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Research / 2022 / Article

Research Article | Open Access

Volume 2022 |Article ID 9795682 |

Lei Zhou, Lu Zhang, Peichuang Li, Manfred F. Maitz, Kebing Wang, Tengda Shang, Sheng Dai, Yudie Fu, Yuancong Zhao, Zhilu Yang, Jin Wang, Xin Li, "Adhesive and Self-Healing Polyurethanes with Tunable Multifunctionality", Research, vol. 2022, Article ID 9795682, 17 pages, 2022.

Adhesive and Self-Healing Polyurethanes with Tunable Multifunctionality

Received06 Jul 2022
Accepted05 Sep 2022
Published28 Oct 2022


Many polyurethanes (PUs) are blood-contacting materials due to their good mechanical properties, fatigue resistance, cytocompatibility, biosafety, and relatively good hemocompatibility. Further functionalization of the PUs using chemical synthetic methods is especially attractive for expanding their applications. Herein, a series of catechol functionalized PU (C-PU-PTMEG) elastomers containing variable molecular weight of polytetramethylene ether glycol (PTMEG) soft segment are reported by stepwise polymerization and further introduction of catechol. Tailoring the molecular weight of PTMEG fragment enables a regulable catechol content, mobility of the chain segment, hydrogen bond and microphase separation of the C-PU-PTMEG elastomers, thus offering tunability of mechanical strength (such as breaking strength from 1.3 MPa to 5.7 MPa), adhesion, self-healing efficiency (from 14.9% to 96.7% within 2 hours), anticoagulant, antioxidation, anti-inflammatory properties and cellular growth behavior. As cardiovascular stent coatings, the C-PU-PTMEGs demonstrate enough flexibility to withstand deformation during the balloon dilation procedure. Of special importance is that the C-PU-PTMEG-coated surfaces show the ability to rapidly scavenge free radicals to maintain normal growth of endothelial cells, inhibit smooth muscle cell proliferation, mediate inflammatory response, and reduce thrombus formation. With the universality of surface adhesion and tunable multifunctionality, these novel C-PU-PTMEG elastomers should find potential usage in artificial heart valves and surface engineering of stents.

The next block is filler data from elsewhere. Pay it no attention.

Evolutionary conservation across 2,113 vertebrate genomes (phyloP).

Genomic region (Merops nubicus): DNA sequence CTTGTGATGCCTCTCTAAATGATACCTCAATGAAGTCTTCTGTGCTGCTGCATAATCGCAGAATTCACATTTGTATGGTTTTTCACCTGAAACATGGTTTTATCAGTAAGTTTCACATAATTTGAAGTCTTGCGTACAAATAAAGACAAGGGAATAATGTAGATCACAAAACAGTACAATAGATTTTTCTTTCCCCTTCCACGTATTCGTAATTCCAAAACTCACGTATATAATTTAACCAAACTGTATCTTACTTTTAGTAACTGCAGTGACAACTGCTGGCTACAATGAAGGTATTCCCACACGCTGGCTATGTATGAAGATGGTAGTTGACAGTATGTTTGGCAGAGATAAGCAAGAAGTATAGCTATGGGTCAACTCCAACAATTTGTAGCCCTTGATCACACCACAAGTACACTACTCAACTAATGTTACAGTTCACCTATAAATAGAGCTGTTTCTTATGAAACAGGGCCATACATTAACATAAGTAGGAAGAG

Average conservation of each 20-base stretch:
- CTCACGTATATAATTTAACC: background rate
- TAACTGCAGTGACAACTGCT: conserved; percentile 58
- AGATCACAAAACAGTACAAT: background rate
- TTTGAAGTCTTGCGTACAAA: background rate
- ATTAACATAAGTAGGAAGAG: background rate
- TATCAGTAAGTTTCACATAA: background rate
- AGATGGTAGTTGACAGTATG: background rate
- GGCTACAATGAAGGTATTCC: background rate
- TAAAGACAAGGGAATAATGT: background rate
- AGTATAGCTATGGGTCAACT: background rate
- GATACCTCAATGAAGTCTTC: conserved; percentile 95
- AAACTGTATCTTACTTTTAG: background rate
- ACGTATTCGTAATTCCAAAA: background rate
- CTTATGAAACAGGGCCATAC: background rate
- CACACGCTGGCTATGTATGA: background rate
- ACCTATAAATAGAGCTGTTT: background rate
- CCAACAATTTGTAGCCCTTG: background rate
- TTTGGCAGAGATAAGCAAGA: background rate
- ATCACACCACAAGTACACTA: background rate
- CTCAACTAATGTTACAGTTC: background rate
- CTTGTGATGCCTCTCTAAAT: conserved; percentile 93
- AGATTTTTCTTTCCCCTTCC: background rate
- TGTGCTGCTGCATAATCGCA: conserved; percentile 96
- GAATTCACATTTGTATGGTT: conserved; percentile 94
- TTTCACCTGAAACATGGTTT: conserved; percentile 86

1. Introduction

For decades, many polyurethanes (PUs) have been extensively applied in the blood-contacting field because they can be tailored for excellent mechanical compliance, easy molding, and relatively good hemocompatibility [13], such as artificial heart valves [4], blood catheters [5], stent coatings [6], and artificial blood vessels [7]. However, with extended service time and broadened applications, the conventional PUs have suffered from some serious problems, such as degradation and loss of mechanical properties [2], adhesion of inflammatory cells [8], sedimentary protein [9], surface-induced thrombus formation, and inadequate endothelialization [10]. Although encouraging progress has been achieved in functionalized PUs prepared by various strategies to address these problems [2, 11], the lack of systemic tunability limits their wider application for blood-contacting devices. As developing new blood-contacting polymers for different applications is usually challenging and time-consuming [12], implementing PUs with tunable properties is of high practical and economic value.

Considering requirements for blood-contacting materials, low coagulation will be given the first priority, which is the cornerstone of normal operation for implants. Secondly, antioxidant and anti-inflammatory properties appear critical, which can stabilize the normal physiological microenvironment and facilitating tissue recovery at the implantation site [12, 13]. Since implants are easily damaged by mechanical and chemical external stresses to result in reduced service life and loss of function during their lifetime [14, 15], self-repairing properties can allow for functional recovery and prolong the implant life [16, 17]. In addition, extensive and adequate adhesion to the substrate, especially in wet media, is important to ensure the stable performance of implants [18], when PUs are used as a coating [19, 20]. Finally, in order to broaden the application field, flexible tunability of functions and properties (e.g. mechanical properties, cellular, and blood behavior) can help to adapt better to the requirements of the actual environment.